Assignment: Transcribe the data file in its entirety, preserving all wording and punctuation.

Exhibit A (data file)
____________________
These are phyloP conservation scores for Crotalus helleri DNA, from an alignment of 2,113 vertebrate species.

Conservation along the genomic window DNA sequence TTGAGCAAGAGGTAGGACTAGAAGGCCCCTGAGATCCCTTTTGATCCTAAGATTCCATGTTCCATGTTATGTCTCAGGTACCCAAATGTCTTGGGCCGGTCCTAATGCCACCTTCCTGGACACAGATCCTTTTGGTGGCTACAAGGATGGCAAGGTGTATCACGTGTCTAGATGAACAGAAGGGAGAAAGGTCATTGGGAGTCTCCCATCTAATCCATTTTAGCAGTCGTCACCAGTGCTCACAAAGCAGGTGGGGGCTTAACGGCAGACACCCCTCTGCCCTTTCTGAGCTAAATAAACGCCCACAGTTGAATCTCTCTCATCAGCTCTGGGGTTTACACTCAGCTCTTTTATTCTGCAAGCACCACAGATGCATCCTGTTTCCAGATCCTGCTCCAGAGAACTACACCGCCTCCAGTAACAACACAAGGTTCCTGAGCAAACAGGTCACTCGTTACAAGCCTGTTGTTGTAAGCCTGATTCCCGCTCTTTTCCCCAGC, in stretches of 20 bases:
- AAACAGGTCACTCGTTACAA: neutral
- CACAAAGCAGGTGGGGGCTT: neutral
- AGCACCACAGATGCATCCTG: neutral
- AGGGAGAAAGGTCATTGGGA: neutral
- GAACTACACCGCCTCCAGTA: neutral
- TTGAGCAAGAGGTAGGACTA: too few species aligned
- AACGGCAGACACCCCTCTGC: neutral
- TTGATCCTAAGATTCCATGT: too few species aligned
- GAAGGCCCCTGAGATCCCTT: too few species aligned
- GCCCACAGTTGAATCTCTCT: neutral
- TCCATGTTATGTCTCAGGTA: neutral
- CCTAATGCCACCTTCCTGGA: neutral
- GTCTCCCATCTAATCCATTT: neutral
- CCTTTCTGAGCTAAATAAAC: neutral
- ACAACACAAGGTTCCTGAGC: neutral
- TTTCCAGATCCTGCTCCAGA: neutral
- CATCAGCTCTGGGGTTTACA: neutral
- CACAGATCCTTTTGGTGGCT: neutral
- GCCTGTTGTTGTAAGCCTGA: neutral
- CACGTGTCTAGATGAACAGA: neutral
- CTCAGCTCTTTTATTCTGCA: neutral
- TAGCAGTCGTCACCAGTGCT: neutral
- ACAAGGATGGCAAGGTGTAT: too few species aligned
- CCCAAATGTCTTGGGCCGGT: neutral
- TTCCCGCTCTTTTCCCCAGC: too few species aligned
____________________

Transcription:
These are phyloP conservation scores for Crotalus helleri DNA, from an alignment of 2,113 vertebrate species.

Conservation along the genomic window DNA sequence TTGAGCAAGAGGTAGGACTAGAAGGCCCCTGAGATCCCTTTTGATCCTAAGATTCCATGTTCCATGTTATGTCTCAGGTACCCAAATGTCTTGGGCCGGTCCTAATGCCACCTTCCTGGACACAGATCCTTTTGGTGGCTACAAGGATGGCAAGGTGTATCACGTGTCTAGATGAACAGAAGGGAGAAAGGTCATTGGGAGTCTCCCATCTAATCCATTTTAGCAGTCGTCACCAGTGCTCACAAAGCAGGTGGGGGCTTAACGGCAGACACCCCTCTGCCCTTTCTGAGCTAAATAAACGCCCACAGTTGAATCTCTCTCATCAGCTCTGGGGTTTACACTCAGCTCTTTTATTCTGCAAGCACCACAGATGCATCCTGTTTCCAGATCCTGCTCCAGAGAACTACACCGCCTCCAGTAACAACACAAGGTTCCTGAGCAAACAGGTCACTCGTTACAAGCCTGTTGTTGTAAGCCTGATTCCCGCTCTTTTCCCCAGC, in stretches of 20 bases:
- AAACAGGTCACTCGTTACAA: neutral
- CACAAAGCAGGTGGGGGCTT: neutral
- AGCACCACAGATGCATCCTG: neutral
- AGGGAGAAAGGTCATTGGGA: neutral
- GAACTACACCGCCTCCAGTA: neutral
- TTGAGCAAGAGGTAGGACTA: too few species aligned
- AACGGCAGACACCCCTCTGC: neutral
- TTGATCCTAAGATTCCATGT: too few species aligned
- GAAGGCCCCTGAGATCCCTT: too few species aligned
- GCCCACAGTTGAATCTCTCT: neutral
- TCCATGTTATGTCTCAGGTA: neutral
- CCTAATGCCACCTTCCTGGA: neutral
- GTCTCCCATCTAATCCATTT: neutral
- CCTTTCTGAGCTAAATAAAC: neutral
- ACAACACAAGGTTCCTGAGC: neutral
- TTTCCAGATCCTGCTCCAGA: neutral
- CATCAGCTCTGGGGTTTACA: neutral
- CACAGATCCTTTTGGTGGCT: neutral
- GCCTGTTGTTGTAAGCCTGA: neutral
- CACGTGTCTAGATGAACAGA: neutral
- CTCAGCTCTTTTATTCTGCA: neutral
- TAGCAGTCGTCACCAGTGCT: neutral
- ACAAGGATGGCAAGGTGTAT: too few species aligned
- CCCAAATGTCTTGGGCCGGT: neutral
- TTCCCGCTCTTTTCCCCAGC: too few species aligned